Clovis outlines Phase 1 plans
May 13, 2020
CLOVIS -- In line with public health orders that reopen the state in phases during the COVID-19 pandemic, the city of Clovis will start most of its Phase 1 measures on Monday.
With some exceptions, most city buildings will open lobbies Monday, with residents asked to handle matters online or through appointment.
The city planned a Friday press release, but on Thursday announced the following:.
• The Clovis-Carver Library will open Monday. Patrons are asked to enter through the west door and exit through the south door. Visits should be limited to 30 minutes, and computer time and availability will be limited.
• The Senior Services Department will remain closed, but to-go meals will still be available from the Curry Resident Senior Meals Association.
• The Potter Park Pool and Clovis Aquatic Center will remain closed.
• The Hillcrest Park Zoo will open 9 a.m. Wednesday, with visitors asked to follow a designated one-way route.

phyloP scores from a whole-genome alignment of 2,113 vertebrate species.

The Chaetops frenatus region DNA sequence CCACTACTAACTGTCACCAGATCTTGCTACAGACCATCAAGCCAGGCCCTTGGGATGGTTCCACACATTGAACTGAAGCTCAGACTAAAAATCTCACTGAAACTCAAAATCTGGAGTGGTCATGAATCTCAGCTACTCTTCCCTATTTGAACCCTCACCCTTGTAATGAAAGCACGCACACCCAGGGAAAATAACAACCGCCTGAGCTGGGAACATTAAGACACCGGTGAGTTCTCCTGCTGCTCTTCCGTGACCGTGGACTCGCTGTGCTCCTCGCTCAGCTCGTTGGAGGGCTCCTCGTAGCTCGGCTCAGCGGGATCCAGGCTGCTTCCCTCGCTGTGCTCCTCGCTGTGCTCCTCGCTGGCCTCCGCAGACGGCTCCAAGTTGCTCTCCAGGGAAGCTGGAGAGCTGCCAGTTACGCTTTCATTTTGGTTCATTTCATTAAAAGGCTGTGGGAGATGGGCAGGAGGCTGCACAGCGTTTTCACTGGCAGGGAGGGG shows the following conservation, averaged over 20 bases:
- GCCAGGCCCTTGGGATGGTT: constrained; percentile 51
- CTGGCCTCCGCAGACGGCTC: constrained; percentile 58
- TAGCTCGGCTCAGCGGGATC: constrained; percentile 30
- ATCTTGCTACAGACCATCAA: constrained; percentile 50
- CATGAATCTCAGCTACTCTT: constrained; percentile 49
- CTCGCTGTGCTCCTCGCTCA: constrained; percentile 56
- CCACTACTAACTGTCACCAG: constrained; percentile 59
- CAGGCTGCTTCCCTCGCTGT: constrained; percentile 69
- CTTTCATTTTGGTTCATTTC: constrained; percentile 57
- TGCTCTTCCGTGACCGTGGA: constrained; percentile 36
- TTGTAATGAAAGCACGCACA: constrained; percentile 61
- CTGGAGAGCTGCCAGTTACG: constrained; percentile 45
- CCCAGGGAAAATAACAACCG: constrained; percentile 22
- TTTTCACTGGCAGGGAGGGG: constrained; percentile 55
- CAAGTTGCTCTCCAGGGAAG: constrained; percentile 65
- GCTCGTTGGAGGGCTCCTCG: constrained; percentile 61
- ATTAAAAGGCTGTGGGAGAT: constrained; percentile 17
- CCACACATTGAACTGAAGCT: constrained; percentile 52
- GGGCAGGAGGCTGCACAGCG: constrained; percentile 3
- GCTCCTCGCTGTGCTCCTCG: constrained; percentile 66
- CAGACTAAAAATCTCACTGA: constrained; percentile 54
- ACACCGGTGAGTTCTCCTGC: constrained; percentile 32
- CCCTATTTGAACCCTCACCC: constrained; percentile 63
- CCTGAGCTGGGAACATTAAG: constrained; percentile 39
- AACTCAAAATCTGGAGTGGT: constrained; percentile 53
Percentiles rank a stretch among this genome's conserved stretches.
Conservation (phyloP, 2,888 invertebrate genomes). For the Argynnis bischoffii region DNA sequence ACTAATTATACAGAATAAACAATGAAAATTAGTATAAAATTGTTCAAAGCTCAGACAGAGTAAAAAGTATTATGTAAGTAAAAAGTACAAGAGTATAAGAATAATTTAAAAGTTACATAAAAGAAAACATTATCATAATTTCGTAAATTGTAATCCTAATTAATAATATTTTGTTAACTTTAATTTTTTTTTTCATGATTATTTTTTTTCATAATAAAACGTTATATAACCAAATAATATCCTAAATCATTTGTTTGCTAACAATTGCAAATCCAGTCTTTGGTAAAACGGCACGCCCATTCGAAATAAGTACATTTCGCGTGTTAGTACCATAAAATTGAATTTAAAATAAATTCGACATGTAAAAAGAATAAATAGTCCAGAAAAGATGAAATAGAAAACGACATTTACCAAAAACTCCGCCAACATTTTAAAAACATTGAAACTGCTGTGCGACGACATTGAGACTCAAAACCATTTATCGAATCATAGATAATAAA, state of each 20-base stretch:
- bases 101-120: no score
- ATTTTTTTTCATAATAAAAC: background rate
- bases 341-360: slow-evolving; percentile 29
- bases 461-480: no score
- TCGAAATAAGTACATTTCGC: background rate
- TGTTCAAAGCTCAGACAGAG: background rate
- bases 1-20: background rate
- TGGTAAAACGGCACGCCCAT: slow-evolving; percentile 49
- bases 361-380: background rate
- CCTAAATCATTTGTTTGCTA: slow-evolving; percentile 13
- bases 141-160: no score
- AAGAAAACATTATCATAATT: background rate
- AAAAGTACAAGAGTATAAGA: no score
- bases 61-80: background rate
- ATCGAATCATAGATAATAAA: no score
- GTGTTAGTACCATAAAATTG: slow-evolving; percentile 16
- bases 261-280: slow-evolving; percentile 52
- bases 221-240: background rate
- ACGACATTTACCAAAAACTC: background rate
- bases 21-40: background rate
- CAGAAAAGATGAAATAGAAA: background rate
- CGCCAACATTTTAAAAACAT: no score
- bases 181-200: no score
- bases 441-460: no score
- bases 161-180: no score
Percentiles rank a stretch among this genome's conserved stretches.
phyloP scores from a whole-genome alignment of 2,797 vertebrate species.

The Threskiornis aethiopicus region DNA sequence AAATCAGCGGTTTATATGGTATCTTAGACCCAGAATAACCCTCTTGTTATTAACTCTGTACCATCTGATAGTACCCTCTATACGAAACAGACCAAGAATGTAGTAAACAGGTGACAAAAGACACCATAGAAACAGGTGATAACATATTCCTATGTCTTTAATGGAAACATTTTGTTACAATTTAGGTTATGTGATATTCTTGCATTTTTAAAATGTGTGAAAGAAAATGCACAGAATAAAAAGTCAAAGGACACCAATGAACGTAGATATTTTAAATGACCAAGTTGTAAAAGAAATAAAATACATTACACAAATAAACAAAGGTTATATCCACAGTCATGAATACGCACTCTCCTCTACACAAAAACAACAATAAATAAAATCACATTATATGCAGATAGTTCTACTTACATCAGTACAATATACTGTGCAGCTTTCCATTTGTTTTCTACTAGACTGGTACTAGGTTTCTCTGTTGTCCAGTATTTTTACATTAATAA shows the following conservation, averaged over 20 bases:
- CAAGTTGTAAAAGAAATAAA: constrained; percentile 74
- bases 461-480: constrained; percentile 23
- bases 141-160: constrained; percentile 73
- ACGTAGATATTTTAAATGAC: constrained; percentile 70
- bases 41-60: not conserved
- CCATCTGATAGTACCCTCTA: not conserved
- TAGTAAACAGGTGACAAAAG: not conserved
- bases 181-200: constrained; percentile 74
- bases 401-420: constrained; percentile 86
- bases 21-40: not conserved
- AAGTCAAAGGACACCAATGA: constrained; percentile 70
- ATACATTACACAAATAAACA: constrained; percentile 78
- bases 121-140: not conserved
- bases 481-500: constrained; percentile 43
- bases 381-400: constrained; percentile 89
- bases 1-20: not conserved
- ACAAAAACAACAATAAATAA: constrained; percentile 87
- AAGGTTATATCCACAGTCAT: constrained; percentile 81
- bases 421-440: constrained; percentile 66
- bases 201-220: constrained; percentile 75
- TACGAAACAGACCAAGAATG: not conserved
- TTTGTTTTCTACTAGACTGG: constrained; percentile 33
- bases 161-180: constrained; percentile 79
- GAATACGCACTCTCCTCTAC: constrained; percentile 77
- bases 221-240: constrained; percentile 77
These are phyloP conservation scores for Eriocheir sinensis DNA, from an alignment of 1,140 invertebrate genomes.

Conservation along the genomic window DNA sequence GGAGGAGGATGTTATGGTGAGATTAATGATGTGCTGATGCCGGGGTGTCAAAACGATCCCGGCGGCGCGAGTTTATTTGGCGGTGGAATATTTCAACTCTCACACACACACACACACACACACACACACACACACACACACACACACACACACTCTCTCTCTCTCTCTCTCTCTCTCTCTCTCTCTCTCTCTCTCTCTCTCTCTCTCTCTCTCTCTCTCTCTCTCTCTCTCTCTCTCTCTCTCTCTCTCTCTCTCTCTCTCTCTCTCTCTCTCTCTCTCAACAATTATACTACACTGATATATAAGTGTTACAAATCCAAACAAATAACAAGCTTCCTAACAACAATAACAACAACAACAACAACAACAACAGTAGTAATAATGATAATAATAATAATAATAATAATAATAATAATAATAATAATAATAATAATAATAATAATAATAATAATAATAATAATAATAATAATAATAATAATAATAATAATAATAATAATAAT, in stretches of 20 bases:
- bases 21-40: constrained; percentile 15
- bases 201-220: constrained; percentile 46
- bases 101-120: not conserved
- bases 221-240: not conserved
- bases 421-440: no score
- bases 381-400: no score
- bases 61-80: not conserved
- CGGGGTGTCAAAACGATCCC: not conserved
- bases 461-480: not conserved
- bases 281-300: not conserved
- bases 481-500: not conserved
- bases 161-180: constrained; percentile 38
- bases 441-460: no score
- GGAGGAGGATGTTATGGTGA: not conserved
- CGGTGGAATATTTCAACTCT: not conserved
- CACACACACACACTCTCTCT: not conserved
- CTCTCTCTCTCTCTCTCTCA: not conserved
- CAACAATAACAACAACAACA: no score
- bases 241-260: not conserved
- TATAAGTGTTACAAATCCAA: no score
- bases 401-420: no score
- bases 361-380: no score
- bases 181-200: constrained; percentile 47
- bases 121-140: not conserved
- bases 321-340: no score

• Roy Walker Recreation Center will remain closed. Tax preparation service will still be offered, but patrons are asked to drop off their tax documents and pick up their returns.
• Citizens are asked to wear masks in public, and city employees will wear masks in any inside or outside common area. Mayor Mike Morris said he doesn’t enjoy being told to wear a mask any more than anybody else, but, “you’re going to see me in a mask if you see me out in public.” The Clovis Police Department will not enforce mask use by citizens.
• Businesses will be allowed to open at 25% capacity, with employees required to wear masks. The North Plains Mall will be closed, but any stores with their own entrances to the outside are allowed to open.
• Houses of worship are restricted to 10% of fire code occupancy. Morris felt that was low, but noted pastors he talked to said their buildings are large enough to work within those guidelines while hoping the state soon relaxes the requirement.
Morris said he has advocated the need for a regional approach, given Curry County's low number of confirmed COVID-19 cases and his belief citizens will look out for each other. He said he feels like his words have "fallen on deaf ears," but he will continue advocating for more relaxed restrictions for Clovis and surrounding areas.